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Stephen J Bensman notsjb at LSU.EDU
Tue Jun 9 14:58:08 EDT 2009

Closing paragraph of Chapter entitled "Francis Galton, Eugenics, and the
Origins of Scientometrics."  One of the best pieces of historical
analysis I have ever done,


In the opening paragraph of his Nature article Galton (1904) set forth
the overall conclusion which he ultimately drew from his statistical
pedigree analysis of the Fellows of the Royal Society thus:


                      The result of this inquiry is to prove the
existence of a small number of

                     more or less isolated hereditary centres, round
which a large part of the total

                     ability of the nation is clustered, with a
closeness that rapidly diminishes

                    as the distance of kinship from its centre
increases.  p. 354.


He stated in the conclusion that his data showed that "exceptionally
gifted families must exist, whose race is a valuable asset to the
nation," mentioning "the existence of at least nine gifted families
connected with fellows of the Royal Society, two or three of whom are
exceptionally gifted" (p. 356).  Galton used this finding to call for
the creation of register of gifted families for eugenic purposes.  In
the book Galton (Galton and Schuster, 1906) asserted that the data
showed that "a considerable proportion of the noteworthy members in a
population spring from comparatively few families" (p. ix).   Pearson
(1914-1930, Vol. 3a, p. 114) evaluated this assertion as "very likely
true" but difficult to accept on the basis of the statistical evidence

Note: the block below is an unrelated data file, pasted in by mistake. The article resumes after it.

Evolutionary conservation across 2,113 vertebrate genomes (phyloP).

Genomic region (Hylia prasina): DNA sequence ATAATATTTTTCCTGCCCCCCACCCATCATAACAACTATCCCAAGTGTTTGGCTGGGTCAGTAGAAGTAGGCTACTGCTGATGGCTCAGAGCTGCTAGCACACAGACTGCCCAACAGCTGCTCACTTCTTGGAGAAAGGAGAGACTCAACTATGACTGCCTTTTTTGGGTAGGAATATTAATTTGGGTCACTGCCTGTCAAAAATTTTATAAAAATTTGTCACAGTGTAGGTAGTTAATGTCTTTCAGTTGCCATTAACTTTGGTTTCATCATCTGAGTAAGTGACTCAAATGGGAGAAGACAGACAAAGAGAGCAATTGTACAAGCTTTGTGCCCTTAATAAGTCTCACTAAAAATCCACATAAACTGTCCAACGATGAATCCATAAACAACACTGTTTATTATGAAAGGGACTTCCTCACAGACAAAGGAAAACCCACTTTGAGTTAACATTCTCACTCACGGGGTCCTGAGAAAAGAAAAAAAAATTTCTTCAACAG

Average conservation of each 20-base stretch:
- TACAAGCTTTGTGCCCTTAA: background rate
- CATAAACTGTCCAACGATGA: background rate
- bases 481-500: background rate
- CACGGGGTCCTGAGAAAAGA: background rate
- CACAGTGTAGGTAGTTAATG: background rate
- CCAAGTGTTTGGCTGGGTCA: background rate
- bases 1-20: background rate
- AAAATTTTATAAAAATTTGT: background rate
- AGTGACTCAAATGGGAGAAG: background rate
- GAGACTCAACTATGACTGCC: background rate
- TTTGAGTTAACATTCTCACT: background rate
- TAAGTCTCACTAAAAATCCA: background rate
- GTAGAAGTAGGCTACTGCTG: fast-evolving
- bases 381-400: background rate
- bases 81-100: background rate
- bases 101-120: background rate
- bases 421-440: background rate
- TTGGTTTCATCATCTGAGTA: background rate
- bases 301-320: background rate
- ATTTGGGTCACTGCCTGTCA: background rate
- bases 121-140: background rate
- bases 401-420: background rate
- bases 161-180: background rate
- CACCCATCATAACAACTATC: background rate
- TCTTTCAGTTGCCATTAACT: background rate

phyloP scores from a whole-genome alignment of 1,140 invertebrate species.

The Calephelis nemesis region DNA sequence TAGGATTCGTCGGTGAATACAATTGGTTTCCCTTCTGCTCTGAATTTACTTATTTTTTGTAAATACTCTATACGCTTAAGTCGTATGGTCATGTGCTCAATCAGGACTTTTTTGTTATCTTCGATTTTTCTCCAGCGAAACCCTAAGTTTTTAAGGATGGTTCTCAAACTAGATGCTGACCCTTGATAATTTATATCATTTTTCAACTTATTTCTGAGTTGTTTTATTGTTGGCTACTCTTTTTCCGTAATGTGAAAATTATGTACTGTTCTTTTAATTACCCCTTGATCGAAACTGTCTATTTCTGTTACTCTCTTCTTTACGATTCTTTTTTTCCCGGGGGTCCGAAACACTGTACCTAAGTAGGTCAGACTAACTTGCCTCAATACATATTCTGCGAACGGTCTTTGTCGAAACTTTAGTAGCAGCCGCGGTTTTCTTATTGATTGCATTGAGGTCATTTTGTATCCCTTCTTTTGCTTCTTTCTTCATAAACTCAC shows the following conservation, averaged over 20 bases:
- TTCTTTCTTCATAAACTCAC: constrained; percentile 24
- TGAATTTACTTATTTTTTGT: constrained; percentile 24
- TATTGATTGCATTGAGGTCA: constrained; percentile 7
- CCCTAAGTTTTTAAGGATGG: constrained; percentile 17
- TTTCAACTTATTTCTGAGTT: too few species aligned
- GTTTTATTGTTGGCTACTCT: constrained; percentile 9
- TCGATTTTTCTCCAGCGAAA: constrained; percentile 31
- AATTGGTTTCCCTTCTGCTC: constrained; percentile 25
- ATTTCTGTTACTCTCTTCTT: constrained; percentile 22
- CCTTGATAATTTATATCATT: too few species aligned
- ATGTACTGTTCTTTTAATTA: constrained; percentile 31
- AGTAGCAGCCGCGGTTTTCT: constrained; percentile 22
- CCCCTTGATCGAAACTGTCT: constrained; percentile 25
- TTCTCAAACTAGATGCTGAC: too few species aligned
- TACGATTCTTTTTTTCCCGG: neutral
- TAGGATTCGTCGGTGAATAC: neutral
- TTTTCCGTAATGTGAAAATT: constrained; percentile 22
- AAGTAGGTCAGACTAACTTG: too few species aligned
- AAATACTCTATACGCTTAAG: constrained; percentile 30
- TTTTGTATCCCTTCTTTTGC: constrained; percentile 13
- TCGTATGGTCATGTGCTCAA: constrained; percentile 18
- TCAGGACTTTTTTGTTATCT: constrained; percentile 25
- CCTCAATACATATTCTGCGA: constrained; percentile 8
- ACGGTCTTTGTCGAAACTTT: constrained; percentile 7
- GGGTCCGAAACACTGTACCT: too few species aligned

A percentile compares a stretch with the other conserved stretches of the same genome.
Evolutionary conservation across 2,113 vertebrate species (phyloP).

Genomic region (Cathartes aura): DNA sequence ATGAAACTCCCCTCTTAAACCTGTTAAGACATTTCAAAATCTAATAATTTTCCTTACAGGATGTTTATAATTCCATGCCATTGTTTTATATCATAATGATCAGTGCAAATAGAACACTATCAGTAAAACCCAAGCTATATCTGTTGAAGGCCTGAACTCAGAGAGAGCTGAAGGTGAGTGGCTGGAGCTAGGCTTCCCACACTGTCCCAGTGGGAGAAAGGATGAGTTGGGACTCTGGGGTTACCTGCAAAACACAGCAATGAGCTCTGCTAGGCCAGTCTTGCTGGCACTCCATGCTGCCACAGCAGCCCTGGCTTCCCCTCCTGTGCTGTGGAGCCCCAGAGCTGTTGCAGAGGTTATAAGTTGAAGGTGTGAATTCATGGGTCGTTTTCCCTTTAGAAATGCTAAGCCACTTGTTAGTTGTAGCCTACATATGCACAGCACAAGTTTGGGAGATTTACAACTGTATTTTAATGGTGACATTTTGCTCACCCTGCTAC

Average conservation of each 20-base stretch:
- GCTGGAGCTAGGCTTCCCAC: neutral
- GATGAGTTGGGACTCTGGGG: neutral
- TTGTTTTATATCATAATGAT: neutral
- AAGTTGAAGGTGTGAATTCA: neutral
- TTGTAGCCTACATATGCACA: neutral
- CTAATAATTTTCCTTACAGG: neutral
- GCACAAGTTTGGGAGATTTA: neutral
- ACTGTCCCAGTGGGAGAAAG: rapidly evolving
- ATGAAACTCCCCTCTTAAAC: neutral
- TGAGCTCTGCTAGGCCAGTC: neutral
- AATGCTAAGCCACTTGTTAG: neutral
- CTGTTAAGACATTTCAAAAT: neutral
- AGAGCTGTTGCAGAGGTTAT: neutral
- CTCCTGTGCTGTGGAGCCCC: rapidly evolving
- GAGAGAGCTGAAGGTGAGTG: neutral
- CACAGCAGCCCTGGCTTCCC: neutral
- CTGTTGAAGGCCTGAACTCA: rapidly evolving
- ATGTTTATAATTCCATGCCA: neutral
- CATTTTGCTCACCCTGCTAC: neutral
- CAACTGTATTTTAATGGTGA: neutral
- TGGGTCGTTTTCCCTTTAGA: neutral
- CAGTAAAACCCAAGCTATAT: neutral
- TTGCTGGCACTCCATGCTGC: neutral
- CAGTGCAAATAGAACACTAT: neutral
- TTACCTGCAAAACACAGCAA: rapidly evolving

presented by Galton and Schuster.  However, it should be noted that
Galton's conclusion was corroborated some fifty years later by Annan
(1955) in his landmark study of the formation of what he termed "the
intellectual aristocracy" in Victorian Britain.  In his study Annan also
proved that "certain families produce a disproportionately large number
of eminent men and women" (p. 284), but differentiated his approach from
that of Galton in the following manner:


                   ...There are first two projections to observe, the
horizontal and the vertical.

                   The horizontal shows how these families ally
themselves by marriage and

                   form a new class in society.  The vertical has
already been studied by Galton

                   and Havelock Ellis; but whereas they drew conclusions
about hereditary

                   ability, here it illustrates how certain families
gain position and 

                   influence through persistent endogamy.  pp. 253-254.


Thus, Galton emphasized nature, whereas Annan emphasized nurture, but,
taken together, these studies indicate that the interactive and
multiplicative operation of these two variables resulted in the
intellectual and scientific power of Victorian Britain-one of the most
advanced countries in the world-deriving from a relatively small
proportion of the families in that country.







Stephen J. Bensman

LSU Libraries

Louisiana State University

Baton Rouge, LA   70803


notsjb at

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